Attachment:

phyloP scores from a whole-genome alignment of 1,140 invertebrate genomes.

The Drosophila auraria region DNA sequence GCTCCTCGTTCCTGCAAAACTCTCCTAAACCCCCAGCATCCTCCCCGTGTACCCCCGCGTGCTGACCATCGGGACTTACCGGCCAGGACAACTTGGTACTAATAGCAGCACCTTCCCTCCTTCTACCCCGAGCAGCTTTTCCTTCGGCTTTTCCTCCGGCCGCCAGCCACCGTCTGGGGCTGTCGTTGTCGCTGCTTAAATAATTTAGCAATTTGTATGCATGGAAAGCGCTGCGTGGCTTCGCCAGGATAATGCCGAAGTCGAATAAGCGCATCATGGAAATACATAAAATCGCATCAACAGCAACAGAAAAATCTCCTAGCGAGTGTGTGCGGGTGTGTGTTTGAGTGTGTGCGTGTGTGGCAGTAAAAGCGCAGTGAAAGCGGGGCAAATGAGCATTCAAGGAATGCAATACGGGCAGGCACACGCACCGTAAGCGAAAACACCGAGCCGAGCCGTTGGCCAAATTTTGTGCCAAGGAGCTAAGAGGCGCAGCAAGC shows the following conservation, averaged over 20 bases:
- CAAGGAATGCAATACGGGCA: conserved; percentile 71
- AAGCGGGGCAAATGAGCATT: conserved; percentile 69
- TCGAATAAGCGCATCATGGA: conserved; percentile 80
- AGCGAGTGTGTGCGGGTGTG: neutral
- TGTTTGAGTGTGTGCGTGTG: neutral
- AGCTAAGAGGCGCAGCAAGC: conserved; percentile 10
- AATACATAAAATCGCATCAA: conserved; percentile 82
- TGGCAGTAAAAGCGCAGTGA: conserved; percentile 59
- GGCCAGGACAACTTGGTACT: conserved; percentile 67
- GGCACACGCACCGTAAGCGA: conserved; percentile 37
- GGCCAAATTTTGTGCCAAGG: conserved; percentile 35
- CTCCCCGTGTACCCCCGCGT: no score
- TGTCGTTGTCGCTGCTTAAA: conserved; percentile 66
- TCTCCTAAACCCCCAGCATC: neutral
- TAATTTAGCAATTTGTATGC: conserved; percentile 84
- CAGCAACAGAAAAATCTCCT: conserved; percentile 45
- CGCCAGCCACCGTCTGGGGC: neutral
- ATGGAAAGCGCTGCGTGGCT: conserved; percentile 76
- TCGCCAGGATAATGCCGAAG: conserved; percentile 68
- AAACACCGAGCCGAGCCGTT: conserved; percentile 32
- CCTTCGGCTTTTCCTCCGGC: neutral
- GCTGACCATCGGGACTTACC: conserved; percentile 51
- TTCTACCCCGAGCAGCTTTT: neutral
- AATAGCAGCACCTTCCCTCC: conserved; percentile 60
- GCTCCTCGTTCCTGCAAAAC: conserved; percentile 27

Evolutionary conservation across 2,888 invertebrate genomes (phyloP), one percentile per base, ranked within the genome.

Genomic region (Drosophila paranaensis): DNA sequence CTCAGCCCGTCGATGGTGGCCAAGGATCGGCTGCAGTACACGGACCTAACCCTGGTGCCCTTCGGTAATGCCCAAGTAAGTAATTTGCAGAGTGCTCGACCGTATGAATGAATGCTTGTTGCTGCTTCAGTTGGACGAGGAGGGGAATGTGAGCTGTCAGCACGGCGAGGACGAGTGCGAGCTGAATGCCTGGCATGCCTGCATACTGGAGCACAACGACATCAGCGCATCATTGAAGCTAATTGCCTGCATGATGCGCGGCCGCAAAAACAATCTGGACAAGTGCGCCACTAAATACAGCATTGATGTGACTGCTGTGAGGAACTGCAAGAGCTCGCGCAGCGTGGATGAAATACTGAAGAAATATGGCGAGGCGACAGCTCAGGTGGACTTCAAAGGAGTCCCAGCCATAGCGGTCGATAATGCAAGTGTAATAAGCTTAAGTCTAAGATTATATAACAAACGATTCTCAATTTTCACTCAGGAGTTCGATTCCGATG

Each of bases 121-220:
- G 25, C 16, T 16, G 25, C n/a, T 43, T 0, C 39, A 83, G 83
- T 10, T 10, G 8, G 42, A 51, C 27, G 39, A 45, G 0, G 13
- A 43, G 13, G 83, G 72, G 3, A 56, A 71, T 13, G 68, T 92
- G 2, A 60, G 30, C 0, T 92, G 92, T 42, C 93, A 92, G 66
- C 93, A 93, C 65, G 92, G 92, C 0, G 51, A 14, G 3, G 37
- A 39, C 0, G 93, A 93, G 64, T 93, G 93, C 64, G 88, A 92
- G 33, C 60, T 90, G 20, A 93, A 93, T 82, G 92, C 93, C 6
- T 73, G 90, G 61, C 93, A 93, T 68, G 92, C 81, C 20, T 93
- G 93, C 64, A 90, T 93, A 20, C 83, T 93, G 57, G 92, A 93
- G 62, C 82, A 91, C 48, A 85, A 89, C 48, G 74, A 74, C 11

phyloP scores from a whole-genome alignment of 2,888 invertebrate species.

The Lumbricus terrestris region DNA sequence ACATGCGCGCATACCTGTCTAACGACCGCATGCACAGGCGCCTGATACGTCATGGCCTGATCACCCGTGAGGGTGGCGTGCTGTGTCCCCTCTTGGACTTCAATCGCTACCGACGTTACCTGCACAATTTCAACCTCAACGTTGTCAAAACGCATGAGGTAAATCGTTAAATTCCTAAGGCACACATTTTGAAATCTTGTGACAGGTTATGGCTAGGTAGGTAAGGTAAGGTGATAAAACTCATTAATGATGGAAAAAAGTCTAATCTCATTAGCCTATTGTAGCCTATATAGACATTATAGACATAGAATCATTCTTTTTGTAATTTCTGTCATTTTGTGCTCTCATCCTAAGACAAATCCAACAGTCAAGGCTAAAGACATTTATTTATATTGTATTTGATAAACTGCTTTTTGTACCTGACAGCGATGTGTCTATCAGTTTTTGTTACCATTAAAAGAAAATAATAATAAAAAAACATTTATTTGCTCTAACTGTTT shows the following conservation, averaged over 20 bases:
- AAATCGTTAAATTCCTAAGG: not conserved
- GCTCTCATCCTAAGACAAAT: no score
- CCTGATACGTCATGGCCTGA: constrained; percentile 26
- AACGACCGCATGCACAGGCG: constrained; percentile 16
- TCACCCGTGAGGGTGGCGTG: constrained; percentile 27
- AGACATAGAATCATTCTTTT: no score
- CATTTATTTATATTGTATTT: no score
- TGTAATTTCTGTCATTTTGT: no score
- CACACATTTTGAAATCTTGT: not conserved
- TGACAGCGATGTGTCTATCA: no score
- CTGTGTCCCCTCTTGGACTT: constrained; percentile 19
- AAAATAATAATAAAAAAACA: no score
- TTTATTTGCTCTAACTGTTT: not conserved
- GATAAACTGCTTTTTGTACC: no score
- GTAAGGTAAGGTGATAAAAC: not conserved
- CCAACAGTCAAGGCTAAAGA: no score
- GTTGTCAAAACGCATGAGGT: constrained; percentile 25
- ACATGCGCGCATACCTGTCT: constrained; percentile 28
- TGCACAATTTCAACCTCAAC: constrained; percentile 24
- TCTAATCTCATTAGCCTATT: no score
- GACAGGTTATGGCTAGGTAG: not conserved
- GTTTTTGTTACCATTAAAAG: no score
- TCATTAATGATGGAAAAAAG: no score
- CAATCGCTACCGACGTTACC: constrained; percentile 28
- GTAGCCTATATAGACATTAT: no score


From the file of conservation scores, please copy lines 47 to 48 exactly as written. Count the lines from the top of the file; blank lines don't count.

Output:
- TCACCCGTGAGGGTGGCGTG: constrained; percentile 27
- AGACATAGAATCATTCTTTT: no score